After making music for over 30 years, Lancaster, Pennsylvania’s The Innocence Mission has yet another hauntingly beautiful album to offer up to the public. The band, led by married couple Kerin and Don Perris, is set to release their twelfth studio album on January 17th via Thérèse Records. The alternative folk band’s newest project is eleven tracks long and includes a rich collection of instrumentation, with guitars, piano, pump organ, accordion, electric bass, melodica, drums, timpani, upright bass, mellotron, and an old prototype strings sampler keyboard all gracing the songs in clever and achingly beautiful arrangements in addition to Kerin’s unique and aching vocals and Don’s well-placed harmonies.
The album’s introductory track, “The Brothers William Said”, is one of the standouts on the album. Soft and sweet piano combined with Kerin’s airy vocals alone carry us through the first half of the song, and her beautiful lyricism could easily be mistaken for poetry. “The kindness of your face / Does not go unrecognized / Has not refused to shine / In this most difficult time” she sings, bringing hope and understanding to a song meant to shed light on those who are often misunderstood due to their quiet nature. “I’m drawn to titles that are phrases, especially ones that seem to be a fragment from a conversation. “See you tomorrow” is the phrase that turns the song around to possibility and hopefulness.” says Karen about the song that yielded the albums title. While the track starts off sparse instrumentally, it builds to include a myriad of beautifully arranged instrumentation before dropping back off to finish the way it started with solo piano.
“St. Francis and the Future”, like many songs on the album, deals with themes of change and the passage of time. In this track Karen sings of how a painting she viewed on a family trip with her children came to represent looming changes that she wasn’t ready to face. In “John as Well”, echoey vocal layering and heavenly background vocals flirt with the lead vocal as the song builds. This track, as well as “At Lake Maureen”, gently but firmly reminds us of the importance of getting to know the true selves of those around us and the necessity of being understood ourselves. The album’s conclusion, “Would be There”,is a twinkly blend of Karen’s light-as-a-feather vocals and skillfully arranged, thickly-textured sections skillfully building to the outro, where the album goes back to basics and ends the same way it started; with a charming piano outro that subtly lets the listener know that it’s time to slip back into reality.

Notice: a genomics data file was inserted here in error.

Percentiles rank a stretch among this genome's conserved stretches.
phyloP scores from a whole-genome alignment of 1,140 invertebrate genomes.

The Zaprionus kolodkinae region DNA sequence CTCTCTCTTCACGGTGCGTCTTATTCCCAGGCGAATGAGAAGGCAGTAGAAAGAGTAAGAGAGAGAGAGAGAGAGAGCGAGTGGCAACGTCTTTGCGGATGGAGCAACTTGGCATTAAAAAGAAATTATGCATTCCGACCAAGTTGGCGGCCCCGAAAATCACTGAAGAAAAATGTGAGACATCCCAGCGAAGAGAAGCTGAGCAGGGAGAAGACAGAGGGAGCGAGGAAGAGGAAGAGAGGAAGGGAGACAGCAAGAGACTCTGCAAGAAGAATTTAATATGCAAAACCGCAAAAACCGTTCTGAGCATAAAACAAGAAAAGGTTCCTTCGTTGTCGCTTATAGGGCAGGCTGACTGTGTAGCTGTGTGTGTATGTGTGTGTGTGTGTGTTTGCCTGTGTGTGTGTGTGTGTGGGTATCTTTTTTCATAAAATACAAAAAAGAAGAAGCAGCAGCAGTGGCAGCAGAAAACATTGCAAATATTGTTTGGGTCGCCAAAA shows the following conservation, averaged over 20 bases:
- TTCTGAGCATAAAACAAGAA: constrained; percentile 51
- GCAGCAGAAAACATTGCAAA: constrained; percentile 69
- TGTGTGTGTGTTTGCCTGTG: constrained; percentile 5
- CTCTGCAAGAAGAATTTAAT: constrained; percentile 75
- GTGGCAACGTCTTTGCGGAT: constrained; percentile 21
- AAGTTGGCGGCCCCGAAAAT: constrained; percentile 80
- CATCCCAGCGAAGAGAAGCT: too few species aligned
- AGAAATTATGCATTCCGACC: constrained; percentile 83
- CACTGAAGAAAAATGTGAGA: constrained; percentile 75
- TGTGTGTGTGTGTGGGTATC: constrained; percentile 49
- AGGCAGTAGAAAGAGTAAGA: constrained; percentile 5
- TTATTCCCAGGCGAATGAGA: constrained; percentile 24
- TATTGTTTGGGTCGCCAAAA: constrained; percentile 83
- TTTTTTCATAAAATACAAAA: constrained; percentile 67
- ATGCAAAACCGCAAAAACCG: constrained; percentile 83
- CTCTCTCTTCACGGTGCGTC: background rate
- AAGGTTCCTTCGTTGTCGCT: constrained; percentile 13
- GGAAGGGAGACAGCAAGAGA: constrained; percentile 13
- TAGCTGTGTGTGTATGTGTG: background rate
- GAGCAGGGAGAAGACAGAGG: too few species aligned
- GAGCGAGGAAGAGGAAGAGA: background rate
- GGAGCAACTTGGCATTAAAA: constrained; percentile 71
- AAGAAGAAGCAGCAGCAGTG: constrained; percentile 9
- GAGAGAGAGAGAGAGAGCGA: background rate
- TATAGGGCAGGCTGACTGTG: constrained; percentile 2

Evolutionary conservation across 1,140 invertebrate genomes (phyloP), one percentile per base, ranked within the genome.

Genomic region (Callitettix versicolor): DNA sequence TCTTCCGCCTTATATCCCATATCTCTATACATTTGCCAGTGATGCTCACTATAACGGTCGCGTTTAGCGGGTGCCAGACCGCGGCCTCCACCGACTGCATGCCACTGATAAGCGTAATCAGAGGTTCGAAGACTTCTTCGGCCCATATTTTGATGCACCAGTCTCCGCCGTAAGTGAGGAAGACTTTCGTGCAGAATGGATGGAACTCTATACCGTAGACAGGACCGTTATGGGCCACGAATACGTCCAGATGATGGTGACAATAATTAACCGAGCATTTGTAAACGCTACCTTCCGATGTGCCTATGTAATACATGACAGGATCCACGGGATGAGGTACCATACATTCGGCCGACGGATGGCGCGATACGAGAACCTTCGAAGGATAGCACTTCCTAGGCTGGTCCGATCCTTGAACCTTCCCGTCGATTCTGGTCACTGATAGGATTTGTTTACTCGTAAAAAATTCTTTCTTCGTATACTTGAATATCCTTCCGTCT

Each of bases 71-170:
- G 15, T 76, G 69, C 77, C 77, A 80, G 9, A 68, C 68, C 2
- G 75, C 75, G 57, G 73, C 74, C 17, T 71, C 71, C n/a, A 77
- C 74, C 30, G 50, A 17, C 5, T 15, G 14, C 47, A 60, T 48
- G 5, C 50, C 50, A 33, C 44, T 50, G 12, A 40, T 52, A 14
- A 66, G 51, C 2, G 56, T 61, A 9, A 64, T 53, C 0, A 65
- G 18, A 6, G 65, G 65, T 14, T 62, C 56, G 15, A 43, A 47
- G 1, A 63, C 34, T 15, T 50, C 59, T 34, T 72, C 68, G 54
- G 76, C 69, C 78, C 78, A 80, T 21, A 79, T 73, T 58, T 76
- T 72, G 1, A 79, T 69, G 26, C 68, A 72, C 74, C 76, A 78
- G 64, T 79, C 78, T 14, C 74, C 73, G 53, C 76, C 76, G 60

Not even freezing temperatures and icy roads could stop Kansas City from showing up for their favorite hometown act last Saturday as indie-pop band The Greeting Committee returned home and took the stage for a sold-out crowd at Uptown Theater. The energy in the theater was absolutely electric as fans packed into the venue, eager for an escape from the cold and snowy night. It was delivered.
Addie Sartino, the band’s frontwoman and charismatic shining star, was, as expected by the eager crowd, a force to be reckoned with. It was a constant stream of highs as Sartino led the audience through a whirlwind of emotions throughout the night. The group played fan favorites like “Don’t Go”, “Pull It Together”, and “You’ve Got Me” as an ecstatic crowd danced and sang along with Sartino. She flawlessly demonstrated her talents on every one, not missing a beat and thriving throughout the spirited set.
A notable moment came fairly early on as a nostalgia-inducing “salute to our youth” saw the band bring on stage a large group of local Kansas City musicians for a cover of Arcade Fire’s “Wake Up” that bordered on spiritual. But the homegrown band was just getting started.